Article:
GREEN BAY, Wis. -- All those people who've wondered when Green Bay will give Aaron Rodgers more help will have to find something else to complain about this fall. The talent in the Packers' backfield should be more diverse. There will be a variety of receivers to throw to, and the offensive line thus far has been the steadiest unit in training camp. Basically, this offense should be scarier than it was in the second half of last season, as long as injury problems don't plague Green Bay once again.
Anybody who follows the Packers can tell you that it's nice to hear such news about their team. There's been constant chatter in recent years about the lack of resources around Rodgers, the amount of time the star quarterback has spent carrying the offense and the refusal of general manager Ted Thompson to bolster that unit through free agency. Well, it's a new day in Green Bay, one that should lead this team to make more noise come January. One season after rebounding from a 4-6 start to go all the way to the NFC Championship Game, the Packers have enough offensive firepower to push their way back into a Super Bowl.
The key is how fast their new additions adjust and how well their younger players handle heightened expectations. "It's a lot of fun," said Rodgers, who threw for 4,428 yards and 40 touchdowns with just seven interceptions in 2016. "We've done the same installs [of the offense] every year at this time, but it's always changing. We're always trying to put guys in different positions. We're trying to fit our scheme and our approach to the guys we have. ... It's the tweaking of these personnel groupings and the matching of these plays that gets you daydreaming about possibilities and ultimately what we could have on offense."
The first obvious difference about this year's Packers is the free-agent additions of tight ends Martellus Bennett and Lance Kendricks. Thompson has rarely been willing to use the open market to add talent, but it's easy to see what he hopes to gain with this duo. Both players are big, athletic and capable of creating matchup problems for opposing defenders. Throw in Richard Rodgers -- who is entering his fourth season with the team -- and the Packers have never been stronger at the position during the Aaron Rodgers era.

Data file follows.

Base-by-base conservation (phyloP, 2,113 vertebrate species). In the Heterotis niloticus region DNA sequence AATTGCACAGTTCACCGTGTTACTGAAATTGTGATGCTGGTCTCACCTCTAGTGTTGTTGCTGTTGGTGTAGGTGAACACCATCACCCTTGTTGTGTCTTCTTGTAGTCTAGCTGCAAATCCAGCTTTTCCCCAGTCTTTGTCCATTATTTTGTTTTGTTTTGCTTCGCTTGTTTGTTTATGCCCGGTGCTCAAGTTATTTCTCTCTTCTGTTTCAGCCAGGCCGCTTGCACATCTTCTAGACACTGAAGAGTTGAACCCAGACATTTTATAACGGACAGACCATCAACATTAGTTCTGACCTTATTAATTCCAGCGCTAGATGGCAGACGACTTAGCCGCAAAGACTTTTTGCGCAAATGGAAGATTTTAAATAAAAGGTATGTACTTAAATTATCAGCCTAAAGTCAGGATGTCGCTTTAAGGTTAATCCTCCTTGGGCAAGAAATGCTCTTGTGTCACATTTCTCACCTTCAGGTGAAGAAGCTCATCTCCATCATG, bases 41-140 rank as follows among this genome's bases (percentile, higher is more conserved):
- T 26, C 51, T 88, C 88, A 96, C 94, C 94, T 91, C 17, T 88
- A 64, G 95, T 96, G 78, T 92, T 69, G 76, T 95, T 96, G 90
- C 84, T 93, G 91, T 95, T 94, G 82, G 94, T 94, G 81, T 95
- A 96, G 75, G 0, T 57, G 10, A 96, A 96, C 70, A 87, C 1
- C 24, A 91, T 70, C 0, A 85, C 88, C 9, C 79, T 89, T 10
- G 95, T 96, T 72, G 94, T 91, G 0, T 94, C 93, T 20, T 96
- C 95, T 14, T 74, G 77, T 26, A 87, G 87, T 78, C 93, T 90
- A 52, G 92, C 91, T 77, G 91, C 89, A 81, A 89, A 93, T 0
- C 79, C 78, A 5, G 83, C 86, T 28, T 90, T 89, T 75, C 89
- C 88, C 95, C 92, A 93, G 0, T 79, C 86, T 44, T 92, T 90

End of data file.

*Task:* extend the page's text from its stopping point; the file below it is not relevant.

The emergence of running back Ty Montgomery also is something that can't be ignored. Injuries forced the former wide receiver into that backfield role midway through last season, and his mark of 5.9 yards per carry earned him the full-time job for good. Even though the Packersused three draft picks on running backs in April, Montgomery's growth will play a major role in their success. His skills as a ball carrier and pass catcher could also stress a defense in ways that ease the burden on Rodgers.
The theme that continues to develop here is that Green Bay will have more mismatch possibilities on offense than at any time in recent memory. This used to be a team that relied regularly on Rodgers operating with three- and four-receiver formations. There will still be plenty of that dimension, with wideouts Jordy Nelson, Davante Adams and Randall Cobb capable of making big plays. The significant change this year will be the introduction of a more physical, less predictable element to the Packers offense.
That might be strange to say of an offense that ranked fourth in the NFL in scoring (and averaged 32.1 points per game during an eight-game winning streak that followed that 4-6 start). However, Green Bay is looking forward to adding more elements. "It will be good for us," Rodgers said. "We haven't had a lot of two-tight-end sets for a while. That really evens things out with the defense. It makes coverage abilities -- or the ability to run multiple coverages -- a little harder. You have to guard against the run and the pass on both sides. With two tight ends, we're playing more downhill, and we haven't been able to do that in a while."